The spectrometer splits the light using a crystal, and the detector detects the diffracted characteristic X-ray signal.

By synchronizing and continuously changing the diffraction angle of the spectroscopic crystal and the controller, the characteristic X-ray wavelength and intensity of each wavelength X-ray produced by various elements in the sample can be obtained for qualitative and quantitative analysis.

First produced in the 1950s, WDXRF has been widely used in the geology department due to its ability to simultaneously determine multiple components in complex systems, leading to improved analysis speed.

However, the low fluorescence yield of light element carbon and significant absorption and attenuation of its characteristic radiation by heavy matrix materials such as steel present challenges in XRF analysis of carbon.

Repeated measurements of the ground surface may also result in increasing carbon content values. As a result, this method is not as widely used as the previous two methods mentioned.

4. Non-aqueous titration method

The non-aqueous titration method is a method of titration that uses a non-aqueous solvent. This method allows for the titration of weak acids and bases that cannot be titrated in an aqueous solution by selecting an appropriate solvent to increase their acidity or alkalinity.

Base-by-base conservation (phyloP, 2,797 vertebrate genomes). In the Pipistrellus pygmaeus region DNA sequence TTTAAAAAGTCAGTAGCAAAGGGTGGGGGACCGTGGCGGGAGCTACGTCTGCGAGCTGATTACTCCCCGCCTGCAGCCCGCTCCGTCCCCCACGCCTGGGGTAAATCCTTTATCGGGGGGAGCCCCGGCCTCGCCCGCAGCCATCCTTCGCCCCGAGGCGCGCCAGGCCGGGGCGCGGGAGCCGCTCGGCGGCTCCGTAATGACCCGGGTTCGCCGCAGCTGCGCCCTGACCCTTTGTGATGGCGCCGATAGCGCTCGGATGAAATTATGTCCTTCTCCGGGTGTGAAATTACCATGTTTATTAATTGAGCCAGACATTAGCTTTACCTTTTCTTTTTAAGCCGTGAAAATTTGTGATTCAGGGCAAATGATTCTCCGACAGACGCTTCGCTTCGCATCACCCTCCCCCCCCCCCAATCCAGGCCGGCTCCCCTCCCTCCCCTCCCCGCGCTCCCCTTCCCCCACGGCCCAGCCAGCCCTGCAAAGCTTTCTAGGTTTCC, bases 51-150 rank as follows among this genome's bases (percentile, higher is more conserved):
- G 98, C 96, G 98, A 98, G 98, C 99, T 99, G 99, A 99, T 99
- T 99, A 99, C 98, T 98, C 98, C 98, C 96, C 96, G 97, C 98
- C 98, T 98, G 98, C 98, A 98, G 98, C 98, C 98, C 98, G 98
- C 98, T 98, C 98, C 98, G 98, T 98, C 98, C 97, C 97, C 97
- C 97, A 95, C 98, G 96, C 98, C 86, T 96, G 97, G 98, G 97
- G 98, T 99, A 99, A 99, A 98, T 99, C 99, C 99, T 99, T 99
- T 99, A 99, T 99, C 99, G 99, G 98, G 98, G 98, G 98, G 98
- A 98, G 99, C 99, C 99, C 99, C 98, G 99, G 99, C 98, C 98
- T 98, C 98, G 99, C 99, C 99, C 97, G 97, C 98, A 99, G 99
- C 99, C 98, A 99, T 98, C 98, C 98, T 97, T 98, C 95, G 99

For example, the weakly acidic carbonic acid generated by CO2 in water can be accurately titrated by using different organic reagents.

The commonly used non-aqueous titration method includes the following steps:

  1. The sample is burned at a high temperature in an electric arc furnace that is equipped with a carbon and sulfur analyzer.
  2. The carbon dioxide gas emitted from combustion is absorbed by the ethanol-ethanolamine solution and reacts with ethanolamine to form a relatively stable 2-hydroxyethylamine carboxylic acid.
  3. KOH is used for non-aqueous titration.

This method is toxic, long-term exposure can affect human health, and is difficult to operate, especially when the carbon content is high and the solution must be preset. Any carelessness can cause low results because of the escape of carbon.

Additionally, the reagents used in the non-aqueous titration method are mostly flammable products, and high-temperature heating operations are involved in the experiment, so the operators must have a strong awareness of safety.